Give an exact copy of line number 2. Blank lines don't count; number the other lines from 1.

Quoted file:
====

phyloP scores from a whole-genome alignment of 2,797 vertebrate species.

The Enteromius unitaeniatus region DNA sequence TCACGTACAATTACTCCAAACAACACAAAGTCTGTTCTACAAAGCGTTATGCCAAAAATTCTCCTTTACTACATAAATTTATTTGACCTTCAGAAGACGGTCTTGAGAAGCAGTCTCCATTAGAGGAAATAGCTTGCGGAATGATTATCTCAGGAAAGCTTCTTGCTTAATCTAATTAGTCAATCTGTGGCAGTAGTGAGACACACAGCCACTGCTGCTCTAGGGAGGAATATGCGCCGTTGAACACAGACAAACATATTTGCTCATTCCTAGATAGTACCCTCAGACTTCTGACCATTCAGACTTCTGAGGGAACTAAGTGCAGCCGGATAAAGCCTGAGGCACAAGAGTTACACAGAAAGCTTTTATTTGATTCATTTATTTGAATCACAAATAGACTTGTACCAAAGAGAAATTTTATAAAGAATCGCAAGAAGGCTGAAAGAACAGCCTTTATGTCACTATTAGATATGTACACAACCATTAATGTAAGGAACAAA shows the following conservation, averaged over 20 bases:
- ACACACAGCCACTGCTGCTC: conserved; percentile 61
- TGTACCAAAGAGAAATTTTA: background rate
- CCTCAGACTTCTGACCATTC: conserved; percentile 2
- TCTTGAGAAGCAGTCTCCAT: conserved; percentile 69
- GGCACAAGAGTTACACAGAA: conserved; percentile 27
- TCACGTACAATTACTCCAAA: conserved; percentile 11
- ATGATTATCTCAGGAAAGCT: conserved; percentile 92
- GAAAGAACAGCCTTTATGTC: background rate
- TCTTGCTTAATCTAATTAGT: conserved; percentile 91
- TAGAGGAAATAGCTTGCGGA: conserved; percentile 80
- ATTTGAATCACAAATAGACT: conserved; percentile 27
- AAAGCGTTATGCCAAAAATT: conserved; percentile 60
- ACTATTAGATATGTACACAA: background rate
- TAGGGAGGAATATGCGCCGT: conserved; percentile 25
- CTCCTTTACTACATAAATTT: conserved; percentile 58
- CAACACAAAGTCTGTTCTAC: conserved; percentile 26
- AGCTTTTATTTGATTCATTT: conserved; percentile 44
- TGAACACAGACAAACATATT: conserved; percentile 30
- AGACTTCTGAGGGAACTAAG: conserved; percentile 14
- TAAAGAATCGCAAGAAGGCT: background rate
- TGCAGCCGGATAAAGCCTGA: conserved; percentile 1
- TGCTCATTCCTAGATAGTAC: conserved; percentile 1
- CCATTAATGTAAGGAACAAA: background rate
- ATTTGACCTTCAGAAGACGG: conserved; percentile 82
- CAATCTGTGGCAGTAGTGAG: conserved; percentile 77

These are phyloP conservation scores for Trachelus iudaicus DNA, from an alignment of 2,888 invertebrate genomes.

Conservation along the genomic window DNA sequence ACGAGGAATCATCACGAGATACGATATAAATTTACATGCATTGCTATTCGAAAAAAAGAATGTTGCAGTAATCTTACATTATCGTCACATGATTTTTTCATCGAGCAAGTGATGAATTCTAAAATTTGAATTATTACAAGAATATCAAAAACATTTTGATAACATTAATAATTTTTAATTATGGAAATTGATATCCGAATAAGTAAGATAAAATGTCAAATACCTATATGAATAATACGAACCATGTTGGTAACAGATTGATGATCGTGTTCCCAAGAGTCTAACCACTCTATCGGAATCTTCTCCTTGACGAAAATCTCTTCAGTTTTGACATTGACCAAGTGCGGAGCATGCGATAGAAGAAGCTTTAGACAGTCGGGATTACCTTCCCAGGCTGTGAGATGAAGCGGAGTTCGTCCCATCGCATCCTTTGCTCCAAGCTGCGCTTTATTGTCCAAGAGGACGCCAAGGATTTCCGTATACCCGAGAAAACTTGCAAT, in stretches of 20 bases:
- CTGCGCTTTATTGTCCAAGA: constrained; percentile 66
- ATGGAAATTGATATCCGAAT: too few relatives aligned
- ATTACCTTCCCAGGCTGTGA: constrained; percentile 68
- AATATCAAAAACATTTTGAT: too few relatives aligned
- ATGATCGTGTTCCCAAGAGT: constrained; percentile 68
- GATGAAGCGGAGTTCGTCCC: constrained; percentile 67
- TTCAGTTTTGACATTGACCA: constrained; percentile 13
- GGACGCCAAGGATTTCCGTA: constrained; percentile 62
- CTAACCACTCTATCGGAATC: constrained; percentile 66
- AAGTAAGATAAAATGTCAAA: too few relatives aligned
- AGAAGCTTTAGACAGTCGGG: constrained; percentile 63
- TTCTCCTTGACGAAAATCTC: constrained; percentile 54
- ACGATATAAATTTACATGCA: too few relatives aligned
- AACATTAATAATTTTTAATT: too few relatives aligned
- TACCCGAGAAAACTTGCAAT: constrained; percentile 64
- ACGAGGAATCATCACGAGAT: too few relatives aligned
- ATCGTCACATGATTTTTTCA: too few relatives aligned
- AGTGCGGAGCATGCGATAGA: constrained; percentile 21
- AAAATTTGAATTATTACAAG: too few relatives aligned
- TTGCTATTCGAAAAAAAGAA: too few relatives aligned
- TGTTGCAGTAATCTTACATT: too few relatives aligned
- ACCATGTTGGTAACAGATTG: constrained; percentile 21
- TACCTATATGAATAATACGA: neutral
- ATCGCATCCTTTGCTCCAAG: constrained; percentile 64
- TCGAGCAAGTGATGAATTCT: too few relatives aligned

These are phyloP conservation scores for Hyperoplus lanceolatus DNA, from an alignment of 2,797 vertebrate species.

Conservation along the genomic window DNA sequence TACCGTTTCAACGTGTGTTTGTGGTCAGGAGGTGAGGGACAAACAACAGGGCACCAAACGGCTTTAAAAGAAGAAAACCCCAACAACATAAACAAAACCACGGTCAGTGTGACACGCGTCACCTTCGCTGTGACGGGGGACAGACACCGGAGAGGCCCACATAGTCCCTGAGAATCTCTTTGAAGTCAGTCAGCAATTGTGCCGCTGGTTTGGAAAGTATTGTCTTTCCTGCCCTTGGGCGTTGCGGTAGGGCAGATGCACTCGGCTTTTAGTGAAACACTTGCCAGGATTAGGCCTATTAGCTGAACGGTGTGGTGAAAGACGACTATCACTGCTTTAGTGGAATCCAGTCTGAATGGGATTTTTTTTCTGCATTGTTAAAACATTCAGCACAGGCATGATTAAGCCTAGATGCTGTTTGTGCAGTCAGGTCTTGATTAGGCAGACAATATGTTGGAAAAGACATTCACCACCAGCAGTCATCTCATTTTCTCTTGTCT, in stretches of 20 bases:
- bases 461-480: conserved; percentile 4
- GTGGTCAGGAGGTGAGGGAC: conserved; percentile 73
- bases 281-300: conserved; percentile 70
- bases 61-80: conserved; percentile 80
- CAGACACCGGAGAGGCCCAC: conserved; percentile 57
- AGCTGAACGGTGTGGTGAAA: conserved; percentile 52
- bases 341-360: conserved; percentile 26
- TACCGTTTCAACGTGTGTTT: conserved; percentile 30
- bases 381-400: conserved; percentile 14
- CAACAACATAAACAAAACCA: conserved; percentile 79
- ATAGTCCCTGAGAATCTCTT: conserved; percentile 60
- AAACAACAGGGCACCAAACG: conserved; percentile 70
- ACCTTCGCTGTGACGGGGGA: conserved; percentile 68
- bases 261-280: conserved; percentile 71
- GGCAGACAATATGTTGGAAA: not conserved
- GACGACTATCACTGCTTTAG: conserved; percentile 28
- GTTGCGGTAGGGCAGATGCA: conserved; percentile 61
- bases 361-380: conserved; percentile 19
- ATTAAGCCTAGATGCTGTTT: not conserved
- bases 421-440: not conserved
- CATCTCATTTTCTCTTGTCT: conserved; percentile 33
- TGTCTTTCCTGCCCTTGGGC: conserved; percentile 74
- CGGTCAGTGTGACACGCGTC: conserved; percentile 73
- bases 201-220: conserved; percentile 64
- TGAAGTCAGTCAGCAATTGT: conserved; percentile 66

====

The Enteromius unitaeniatus region DNA sequence TCACGTACAATTACTCCAAACAACACAAAGTCTGTTCTACAAAGCGTTATGCCAAAAATTCTCCTTTACTACATAAATTTATTTGACCTTCAGAAGACGGTCTTGAGAAGCAGTCTCCATTAGAGGAAATAGCTTGCGGAATGATTATCTCAGGAAAGCTTCTTGCTTAATCTAATTAGTCAATCTGTGGCAGTAGTGAGACACACAGCCACTGCTGCTCTAGGGAGGAATATGCGCCGTTGAACACAGACAAACATATTTGCTCATTCCTAGATAGTACCCTCAGACTTCTGACCATTCAGACTTCTGAGGGAACTAAGTGCAGCCGGATAAAGCCTGAGGCACAAGAGTTACACAGAAAGCTTTTATTTGATTCATTTATTTGAATCACAAATAGACTTGTACCAAAGAGAAATTTTATAAAGAATCGCAAGAAGGCTGAAAGAACAGCCTTTATGTCACTATTAGATATGTACACAACCATTAATGTAAGGAACAAA shows the following conservation, averaged over 20 bases: